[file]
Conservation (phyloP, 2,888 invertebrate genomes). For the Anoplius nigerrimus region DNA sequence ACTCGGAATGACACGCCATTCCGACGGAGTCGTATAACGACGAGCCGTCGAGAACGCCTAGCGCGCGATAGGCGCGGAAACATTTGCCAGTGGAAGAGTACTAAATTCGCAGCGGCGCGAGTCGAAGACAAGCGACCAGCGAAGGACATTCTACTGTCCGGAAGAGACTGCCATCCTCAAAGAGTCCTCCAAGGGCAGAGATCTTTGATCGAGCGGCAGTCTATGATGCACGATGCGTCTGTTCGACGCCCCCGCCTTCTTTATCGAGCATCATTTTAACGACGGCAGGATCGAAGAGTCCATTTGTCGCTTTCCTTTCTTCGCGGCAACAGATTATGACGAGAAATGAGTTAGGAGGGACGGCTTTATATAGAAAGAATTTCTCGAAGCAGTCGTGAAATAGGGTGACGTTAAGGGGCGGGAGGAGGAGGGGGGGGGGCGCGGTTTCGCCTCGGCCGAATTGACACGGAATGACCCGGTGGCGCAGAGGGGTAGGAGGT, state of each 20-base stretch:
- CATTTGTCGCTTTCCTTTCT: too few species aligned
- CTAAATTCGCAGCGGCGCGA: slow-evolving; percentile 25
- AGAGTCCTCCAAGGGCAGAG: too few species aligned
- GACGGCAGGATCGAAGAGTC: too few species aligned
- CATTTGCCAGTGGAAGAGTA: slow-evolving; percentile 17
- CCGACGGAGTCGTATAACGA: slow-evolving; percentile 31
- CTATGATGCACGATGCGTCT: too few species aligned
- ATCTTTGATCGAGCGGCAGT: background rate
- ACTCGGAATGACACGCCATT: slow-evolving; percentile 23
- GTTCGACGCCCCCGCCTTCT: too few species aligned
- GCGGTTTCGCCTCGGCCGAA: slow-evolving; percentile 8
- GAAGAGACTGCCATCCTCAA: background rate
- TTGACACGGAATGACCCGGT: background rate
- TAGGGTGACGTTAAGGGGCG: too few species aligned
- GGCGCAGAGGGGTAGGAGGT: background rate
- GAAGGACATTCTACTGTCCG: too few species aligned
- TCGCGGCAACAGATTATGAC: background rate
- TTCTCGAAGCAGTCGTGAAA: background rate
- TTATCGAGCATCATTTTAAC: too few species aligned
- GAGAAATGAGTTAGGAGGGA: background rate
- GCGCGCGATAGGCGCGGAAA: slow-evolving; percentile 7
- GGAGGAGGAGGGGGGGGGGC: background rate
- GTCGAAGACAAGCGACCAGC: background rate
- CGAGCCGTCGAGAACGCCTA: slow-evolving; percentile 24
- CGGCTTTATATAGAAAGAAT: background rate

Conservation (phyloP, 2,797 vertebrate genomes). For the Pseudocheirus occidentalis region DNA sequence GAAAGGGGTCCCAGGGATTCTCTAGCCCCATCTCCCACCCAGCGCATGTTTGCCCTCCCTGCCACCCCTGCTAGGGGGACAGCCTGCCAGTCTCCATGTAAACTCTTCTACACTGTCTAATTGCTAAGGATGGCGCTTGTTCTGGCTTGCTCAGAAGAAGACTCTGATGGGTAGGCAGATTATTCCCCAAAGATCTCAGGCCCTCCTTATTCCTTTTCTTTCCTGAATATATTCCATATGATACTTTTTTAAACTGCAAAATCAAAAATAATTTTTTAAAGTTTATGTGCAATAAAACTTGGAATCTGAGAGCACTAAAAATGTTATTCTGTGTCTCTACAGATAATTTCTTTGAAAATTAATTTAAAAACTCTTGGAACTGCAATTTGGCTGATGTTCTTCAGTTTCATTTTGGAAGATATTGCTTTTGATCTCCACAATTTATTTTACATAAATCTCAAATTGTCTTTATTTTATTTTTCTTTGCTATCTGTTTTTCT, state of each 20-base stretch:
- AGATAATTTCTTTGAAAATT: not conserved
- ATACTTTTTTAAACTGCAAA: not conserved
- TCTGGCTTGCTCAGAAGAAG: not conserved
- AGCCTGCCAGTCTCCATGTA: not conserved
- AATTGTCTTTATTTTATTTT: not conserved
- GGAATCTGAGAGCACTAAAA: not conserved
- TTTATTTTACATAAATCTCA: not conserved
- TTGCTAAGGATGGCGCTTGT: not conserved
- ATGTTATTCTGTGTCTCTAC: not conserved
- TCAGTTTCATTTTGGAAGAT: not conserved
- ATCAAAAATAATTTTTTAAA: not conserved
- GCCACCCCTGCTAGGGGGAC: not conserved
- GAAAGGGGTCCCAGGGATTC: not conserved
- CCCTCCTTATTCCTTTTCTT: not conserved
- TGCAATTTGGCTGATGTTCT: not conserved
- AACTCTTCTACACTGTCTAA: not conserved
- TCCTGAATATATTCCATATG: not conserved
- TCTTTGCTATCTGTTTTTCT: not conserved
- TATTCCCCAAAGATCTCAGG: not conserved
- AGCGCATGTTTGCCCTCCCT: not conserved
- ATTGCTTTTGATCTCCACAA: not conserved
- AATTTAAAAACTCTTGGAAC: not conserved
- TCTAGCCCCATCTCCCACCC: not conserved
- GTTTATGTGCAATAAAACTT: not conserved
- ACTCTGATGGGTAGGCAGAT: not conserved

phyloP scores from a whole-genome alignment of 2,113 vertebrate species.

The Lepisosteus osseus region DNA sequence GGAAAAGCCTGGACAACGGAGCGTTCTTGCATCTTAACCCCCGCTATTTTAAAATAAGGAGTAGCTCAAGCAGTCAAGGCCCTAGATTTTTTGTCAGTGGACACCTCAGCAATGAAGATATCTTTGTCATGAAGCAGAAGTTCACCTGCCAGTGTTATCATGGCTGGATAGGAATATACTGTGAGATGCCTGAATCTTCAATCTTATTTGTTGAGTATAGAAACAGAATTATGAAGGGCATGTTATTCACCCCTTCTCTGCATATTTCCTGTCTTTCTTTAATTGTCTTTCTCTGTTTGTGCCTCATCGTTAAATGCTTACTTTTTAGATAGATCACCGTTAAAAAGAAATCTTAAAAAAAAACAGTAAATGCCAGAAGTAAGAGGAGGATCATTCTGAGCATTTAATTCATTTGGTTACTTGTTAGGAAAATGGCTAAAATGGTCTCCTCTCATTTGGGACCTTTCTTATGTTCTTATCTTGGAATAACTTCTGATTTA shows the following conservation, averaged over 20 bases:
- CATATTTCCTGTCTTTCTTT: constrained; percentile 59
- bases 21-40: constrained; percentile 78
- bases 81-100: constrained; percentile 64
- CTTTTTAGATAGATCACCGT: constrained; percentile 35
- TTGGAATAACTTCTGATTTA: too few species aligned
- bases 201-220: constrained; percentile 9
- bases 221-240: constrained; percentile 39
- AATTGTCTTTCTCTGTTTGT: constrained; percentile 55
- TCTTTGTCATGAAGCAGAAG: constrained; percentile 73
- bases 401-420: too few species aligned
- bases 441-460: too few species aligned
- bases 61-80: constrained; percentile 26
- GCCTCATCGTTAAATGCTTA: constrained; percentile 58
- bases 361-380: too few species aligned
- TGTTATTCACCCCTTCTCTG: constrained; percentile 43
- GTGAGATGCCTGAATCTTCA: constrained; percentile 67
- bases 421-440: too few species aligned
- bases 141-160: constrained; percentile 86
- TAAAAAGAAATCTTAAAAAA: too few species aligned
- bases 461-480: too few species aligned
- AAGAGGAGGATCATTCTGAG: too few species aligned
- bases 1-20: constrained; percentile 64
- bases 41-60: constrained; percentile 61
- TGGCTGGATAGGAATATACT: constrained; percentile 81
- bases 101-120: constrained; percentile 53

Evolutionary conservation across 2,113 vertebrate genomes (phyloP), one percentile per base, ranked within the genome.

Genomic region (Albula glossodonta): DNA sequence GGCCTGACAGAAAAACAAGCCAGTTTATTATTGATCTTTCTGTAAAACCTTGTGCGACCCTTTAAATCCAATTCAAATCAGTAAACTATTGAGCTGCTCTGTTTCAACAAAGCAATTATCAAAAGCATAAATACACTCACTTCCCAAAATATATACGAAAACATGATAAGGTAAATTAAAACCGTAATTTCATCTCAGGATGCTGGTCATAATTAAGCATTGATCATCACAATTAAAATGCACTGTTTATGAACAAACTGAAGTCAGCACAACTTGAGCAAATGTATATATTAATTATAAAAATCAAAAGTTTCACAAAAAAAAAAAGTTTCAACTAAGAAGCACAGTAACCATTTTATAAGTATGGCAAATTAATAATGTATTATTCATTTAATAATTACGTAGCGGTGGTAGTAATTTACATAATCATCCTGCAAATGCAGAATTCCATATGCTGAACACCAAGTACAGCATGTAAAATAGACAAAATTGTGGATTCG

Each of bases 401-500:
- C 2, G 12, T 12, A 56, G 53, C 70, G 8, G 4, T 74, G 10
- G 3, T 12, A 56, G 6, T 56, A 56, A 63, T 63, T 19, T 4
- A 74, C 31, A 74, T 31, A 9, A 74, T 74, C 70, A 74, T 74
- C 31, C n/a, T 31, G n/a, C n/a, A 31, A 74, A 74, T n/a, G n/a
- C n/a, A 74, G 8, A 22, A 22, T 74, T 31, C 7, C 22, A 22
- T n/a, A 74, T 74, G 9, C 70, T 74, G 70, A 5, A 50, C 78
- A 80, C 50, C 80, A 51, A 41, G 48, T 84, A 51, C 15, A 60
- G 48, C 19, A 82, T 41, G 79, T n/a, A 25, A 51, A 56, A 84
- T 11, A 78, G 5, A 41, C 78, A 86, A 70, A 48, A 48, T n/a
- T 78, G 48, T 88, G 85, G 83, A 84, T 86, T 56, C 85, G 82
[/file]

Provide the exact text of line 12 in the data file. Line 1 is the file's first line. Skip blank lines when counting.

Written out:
- GCGGTTTCGCCTCGGCCGAA: slow-evolving; percentile 8